- Project plans
- Project activities
- Legislation and standards
- Industry context
Last edited 09 Feb 2018
Interview with Harriet Latimer - Graduate Design Engineer
This is part of Student resources.
She spoke with Designing Buildings Wiki about her career-to-date:
|Designing Buildings Wiki (DBW): What is a typical day like as a design engineer?|
Harriet Latimer (HL): It’s hard to define a typical day, as my work is so varied. I could be checking contracts or arranging surveys and appointments, or checking drawings for buildability, compliance and stakeholder value.
One thing I do make time for each day is to speak to the design team, to make sure our projects are on track. It’s important for me to build strong relationships across the business, to make sure all our projects are delivered smoothly and on time.
|DBW: What is the project you are currently working on?|
HL: I am currently working on a laboratory extension for the University of Cambridge, which will support fundamental research into the molecular processes underlying human disorders such as Alzheimer’s and Parkinson's.
I find working on projects like this incredibly rewarding, as I know what I do will have a direct effect on people’s lives.
|DBW: What made you decide to go into engineering?|
HL: Like most people, I wasn’t entirely sure what I wanted to do after school. I enjoyed mathematics and art, and having grown up in a renovation project, I decided to use my knowledge and skills by studying architecture at university.
However, I soon realised I was more interested collaboration and construction rather than the artistic side of architecture, so I moved into a career in design management. The beauty of our industry is that it’s so varied, and the skills you learn in one role are easily transferrable, so the transition was pretty smooth.
|DBW: What sort of training/education did you have?|
|DBW: How did your university course prepare you for entering into this line of work?|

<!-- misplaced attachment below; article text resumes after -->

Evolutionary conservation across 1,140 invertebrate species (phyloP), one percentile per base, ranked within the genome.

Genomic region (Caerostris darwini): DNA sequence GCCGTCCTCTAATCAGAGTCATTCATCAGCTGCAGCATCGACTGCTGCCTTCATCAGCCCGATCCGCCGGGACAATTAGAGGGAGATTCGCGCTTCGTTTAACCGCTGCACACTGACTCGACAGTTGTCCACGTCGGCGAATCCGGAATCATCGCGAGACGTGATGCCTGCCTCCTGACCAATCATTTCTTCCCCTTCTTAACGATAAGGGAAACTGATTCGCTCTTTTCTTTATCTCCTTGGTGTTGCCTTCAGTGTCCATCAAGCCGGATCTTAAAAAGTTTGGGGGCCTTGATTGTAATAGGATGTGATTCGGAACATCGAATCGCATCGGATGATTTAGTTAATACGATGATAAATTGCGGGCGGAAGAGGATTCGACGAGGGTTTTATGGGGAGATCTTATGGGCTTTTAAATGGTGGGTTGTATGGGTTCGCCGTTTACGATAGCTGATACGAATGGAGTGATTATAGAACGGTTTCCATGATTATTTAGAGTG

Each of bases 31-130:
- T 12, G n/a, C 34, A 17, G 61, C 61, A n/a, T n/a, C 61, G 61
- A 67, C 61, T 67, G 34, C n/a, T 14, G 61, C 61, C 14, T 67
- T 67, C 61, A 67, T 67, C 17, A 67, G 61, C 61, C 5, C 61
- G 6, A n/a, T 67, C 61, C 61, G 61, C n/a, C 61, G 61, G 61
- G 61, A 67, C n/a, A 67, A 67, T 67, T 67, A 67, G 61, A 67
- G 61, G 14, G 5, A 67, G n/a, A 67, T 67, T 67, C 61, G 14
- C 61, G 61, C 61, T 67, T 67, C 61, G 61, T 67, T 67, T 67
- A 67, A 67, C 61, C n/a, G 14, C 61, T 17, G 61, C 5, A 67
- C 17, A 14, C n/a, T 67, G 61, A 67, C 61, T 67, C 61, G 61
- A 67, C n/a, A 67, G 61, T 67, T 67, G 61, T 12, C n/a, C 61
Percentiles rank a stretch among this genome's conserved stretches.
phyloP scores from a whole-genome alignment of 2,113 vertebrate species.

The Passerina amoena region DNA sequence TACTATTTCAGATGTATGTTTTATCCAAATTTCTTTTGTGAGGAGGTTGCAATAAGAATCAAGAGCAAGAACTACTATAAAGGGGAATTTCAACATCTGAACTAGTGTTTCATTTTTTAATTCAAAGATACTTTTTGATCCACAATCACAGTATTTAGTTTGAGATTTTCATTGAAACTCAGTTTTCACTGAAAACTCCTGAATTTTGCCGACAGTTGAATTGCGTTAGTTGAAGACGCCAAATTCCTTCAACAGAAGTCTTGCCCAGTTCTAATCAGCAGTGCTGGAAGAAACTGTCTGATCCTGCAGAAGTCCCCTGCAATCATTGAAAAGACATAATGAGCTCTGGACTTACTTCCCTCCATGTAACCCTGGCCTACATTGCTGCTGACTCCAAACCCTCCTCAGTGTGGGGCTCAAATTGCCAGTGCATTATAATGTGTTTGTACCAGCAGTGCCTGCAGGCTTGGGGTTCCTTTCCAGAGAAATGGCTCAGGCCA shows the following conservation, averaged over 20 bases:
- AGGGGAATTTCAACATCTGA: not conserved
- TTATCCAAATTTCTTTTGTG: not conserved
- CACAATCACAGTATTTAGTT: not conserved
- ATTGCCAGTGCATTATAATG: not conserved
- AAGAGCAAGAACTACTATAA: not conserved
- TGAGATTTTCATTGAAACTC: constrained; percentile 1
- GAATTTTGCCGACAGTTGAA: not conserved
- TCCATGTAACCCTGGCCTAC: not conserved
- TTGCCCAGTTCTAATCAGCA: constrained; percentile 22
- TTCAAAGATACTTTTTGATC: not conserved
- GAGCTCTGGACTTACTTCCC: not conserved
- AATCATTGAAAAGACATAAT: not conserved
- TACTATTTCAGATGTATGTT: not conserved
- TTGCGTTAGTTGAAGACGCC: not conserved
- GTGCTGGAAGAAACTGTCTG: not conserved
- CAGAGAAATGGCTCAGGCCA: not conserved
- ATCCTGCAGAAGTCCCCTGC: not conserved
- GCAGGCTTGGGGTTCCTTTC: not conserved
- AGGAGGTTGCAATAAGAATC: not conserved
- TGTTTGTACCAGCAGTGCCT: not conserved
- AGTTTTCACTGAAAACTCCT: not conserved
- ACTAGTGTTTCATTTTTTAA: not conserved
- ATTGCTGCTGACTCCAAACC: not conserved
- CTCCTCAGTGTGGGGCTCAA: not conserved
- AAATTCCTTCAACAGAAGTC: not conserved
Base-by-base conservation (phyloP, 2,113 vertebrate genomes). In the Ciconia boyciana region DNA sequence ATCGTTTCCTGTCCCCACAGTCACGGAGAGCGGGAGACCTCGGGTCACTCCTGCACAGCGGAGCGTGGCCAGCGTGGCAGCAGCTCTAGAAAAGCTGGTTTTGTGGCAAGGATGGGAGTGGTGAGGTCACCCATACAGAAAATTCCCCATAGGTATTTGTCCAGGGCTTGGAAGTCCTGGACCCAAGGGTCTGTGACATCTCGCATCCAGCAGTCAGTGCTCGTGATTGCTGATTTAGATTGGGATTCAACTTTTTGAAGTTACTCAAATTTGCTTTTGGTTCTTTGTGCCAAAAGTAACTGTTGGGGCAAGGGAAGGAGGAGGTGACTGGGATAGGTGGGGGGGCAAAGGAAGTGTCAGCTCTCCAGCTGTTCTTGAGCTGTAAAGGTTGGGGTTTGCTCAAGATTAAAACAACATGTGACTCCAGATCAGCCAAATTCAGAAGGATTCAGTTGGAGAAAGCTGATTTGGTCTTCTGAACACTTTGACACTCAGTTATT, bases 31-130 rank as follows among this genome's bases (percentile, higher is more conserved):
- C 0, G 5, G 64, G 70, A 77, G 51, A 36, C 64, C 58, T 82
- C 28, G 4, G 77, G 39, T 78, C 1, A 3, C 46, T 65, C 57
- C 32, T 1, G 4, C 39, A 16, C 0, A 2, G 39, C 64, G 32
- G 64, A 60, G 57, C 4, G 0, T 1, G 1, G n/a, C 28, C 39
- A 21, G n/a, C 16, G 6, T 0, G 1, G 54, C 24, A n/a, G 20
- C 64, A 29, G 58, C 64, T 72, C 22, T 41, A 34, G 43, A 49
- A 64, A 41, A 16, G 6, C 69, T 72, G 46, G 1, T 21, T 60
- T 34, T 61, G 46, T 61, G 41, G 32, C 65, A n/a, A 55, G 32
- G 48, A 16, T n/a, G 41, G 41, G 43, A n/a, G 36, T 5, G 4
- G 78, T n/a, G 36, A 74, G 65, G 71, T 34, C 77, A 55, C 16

HL: As well as teaching me how to manage multiple deadlines, university gave me an insight into the theory behind industry processes; why things are done a certain way and how they can be improved. It also gave me a good understanding of BIM, which is great knowledge to have, with April 2016’s introduction of the BIM Level 2 mandate.
Perhaps most importantly, university gave me a real thirst for knowledge, which has served me well so far in my career. Investigating industry trends has helped me to improve my work and built my confidence in my role.
|DBW: What skills or personal qualities are good to have as an engineer?|
HL: With such a wide variety of careers in engineering, it’s easy to find a role that suits you, no matter your skillset or personality. One of the things I’ve discovered about the industry is the benefit of having a mix of people, as everyone will bring something different to a project.
Looking to design management more specifically, having a keen eye for detail while being able to see the bigger picture is a good quality to have, as you need to understand how everyone working on a project fits together. And of course, good people skills are vital!
|DBW: What advice would you offer to girls considering a career in engineering?|
HL: Very simply - engineering is a great industry, so please don’t be put off by any outdated stereotypes. The industry needs a range of people from different backgrounds in order to progress and keep innovating, so there’s lots you can bring to the table.
|DBW: And lastly, what do you enjoy most about being a design engineer?|
HL: The sheer variety of the work I do – one day is never the same as another – and the satisfaction of seeing a project done well, from people collaborating to get the job over the line, to end-users enjoying what you’ve helped to construct.
 Find out more
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- Building information modelling BIM.
- Design management for construction projects.
- Design programme.
- Design review.
- Interview with Liam Huntley - Commercial manager.
- Interview with Stephen Trench - Project manager.
- What engineers really do for a living.
- Why so many women leave engineering.
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